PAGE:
• People adapt to their environment. And in doing so they also adapt to the reflection of themselves that the environment gives them. Many people cannot imagine the dreams that would lift them out of their limitations because they do not have the building blocks for these dreams. They do not even have the concepts that match the actual experience of their lived realities. They have adapted their preferences to this power imbalanced world in order to survive in it. This is particularly relevant to women in relationship to development and empowerment efforts. The GRACE Zimbabwe case study I touched on briefly in my paper showcases this dynamic. At the University of Zimbabwe in Harare, access to the free Library computers, was governed on the basis of the Rule of First Come, First Serve. The librarians however noticed that the overwhelming majority of the students using the computers were male. Asking the female students about their perspectives and experiences around access, the female students spoke about their duties as wives and mothers at home, which they had to fulfil exactly during the time in which the computers were free, and about the fact that when they would line up they would run the risk of being pushed out of the line by the male students. And whilst they acknowledged the First Come First Serve Rule as democratic, fair and even empowering, they lamented at the same time that they had to put in extra efforts to get access to computers in other ways. These female students did not have a concept, a way of thinking about this access rule that really matched their experience of this rule, the lived reality that was a consequence of this rule. When the researchers subsequently deepened their research efforts, and created opportunities for these women to face their experiences, emotions, reflections and dreams, these female students were able to bring more coherence to their thinking and acknowledge their lack of access as inconvenient and disempowering. The First Come First Serve Rule was very effective in removing female competition from the computer access arena. It also kept in place the stereotypes about women and their non-use of ICTs. And without the researchers' interventions, the female students would not have been able to do the conceptual work that would give them a position from which to question the fairness of this rule.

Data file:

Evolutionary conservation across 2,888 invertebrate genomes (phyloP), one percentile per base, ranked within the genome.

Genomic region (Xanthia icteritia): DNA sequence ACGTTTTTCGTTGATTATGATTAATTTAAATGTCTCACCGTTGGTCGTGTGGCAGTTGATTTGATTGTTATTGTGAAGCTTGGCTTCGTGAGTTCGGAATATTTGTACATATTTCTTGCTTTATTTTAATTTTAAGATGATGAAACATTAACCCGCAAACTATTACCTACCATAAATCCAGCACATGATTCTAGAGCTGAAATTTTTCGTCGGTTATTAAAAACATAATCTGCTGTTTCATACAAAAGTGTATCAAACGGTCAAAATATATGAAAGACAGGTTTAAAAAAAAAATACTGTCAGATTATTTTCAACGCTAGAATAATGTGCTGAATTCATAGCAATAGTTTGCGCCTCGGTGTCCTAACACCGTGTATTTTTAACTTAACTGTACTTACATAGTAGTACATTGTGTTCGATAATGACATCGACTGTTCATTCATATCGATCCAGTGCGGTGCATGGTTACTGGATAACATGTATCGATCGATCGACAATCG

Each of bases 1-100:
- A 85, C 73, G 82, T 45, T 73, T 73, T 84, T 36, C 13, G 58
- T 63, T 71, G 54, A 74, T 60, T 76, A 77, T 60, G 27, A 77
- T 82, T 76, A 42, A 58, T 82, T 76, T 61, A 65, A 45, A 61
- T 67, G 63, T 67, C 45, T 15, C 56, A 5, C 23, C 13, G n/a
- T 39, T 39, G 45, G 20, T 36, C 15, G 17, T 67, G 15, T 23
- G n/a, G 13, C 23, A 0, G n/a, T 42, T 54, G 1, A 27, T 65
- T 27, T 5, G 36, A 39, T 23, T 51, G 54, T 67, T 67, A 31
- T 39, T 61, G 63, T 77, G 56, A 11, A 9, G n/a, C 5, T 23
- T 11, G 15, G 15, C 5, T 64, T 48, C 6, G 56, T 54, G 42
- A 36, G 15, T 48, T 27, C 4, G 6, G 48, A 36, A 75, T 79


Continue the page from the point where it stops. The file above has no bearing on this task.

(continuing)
From these two insights, it becomes obvious that there is no neutral space when it comes to knowledge, knowledge construction, and the tools that give access to knowledge such as ICTs. Ours is a sexist and deeply unjust world and I see a minefield of power dynamics everywhere. And just like a real mine field, if you are not aware and do not take special investigative measures, you only discover the mines by stepping on them.

From this basis I want to speak to the concept of openness that is so much at the heart of this Forum. Although I do not comprehend fully all the conceptual work that has been taking place, what I do comprehend I do appreciate and I have my own hopes and fears in this regard and these I want to share with you.

In the first place I think that behind the practices that are identified as acts of openness, like the development of open source software, open scientific journals and web publishing, there are other dynamics at work. Human motivations, dreams and aspirations and it would be good to keep those in mind.

Yesterday I heard from Matthew that Harvard University has decided to have articles published by Harvard academics immediately loaded on the Harvard website. Being the powerful institution that it is, the journals would have no choice but to comply with that. Harvard's motivation for instigating this web publishing is probably not guided by the idealism of openness but by strategic insight into the power-knowledge dynamics. More and more immediate access to Harvard articles will enhance the authors' influence in their field, their academic reputation and thus also Harvard's standing: a virtuous cycle indeed.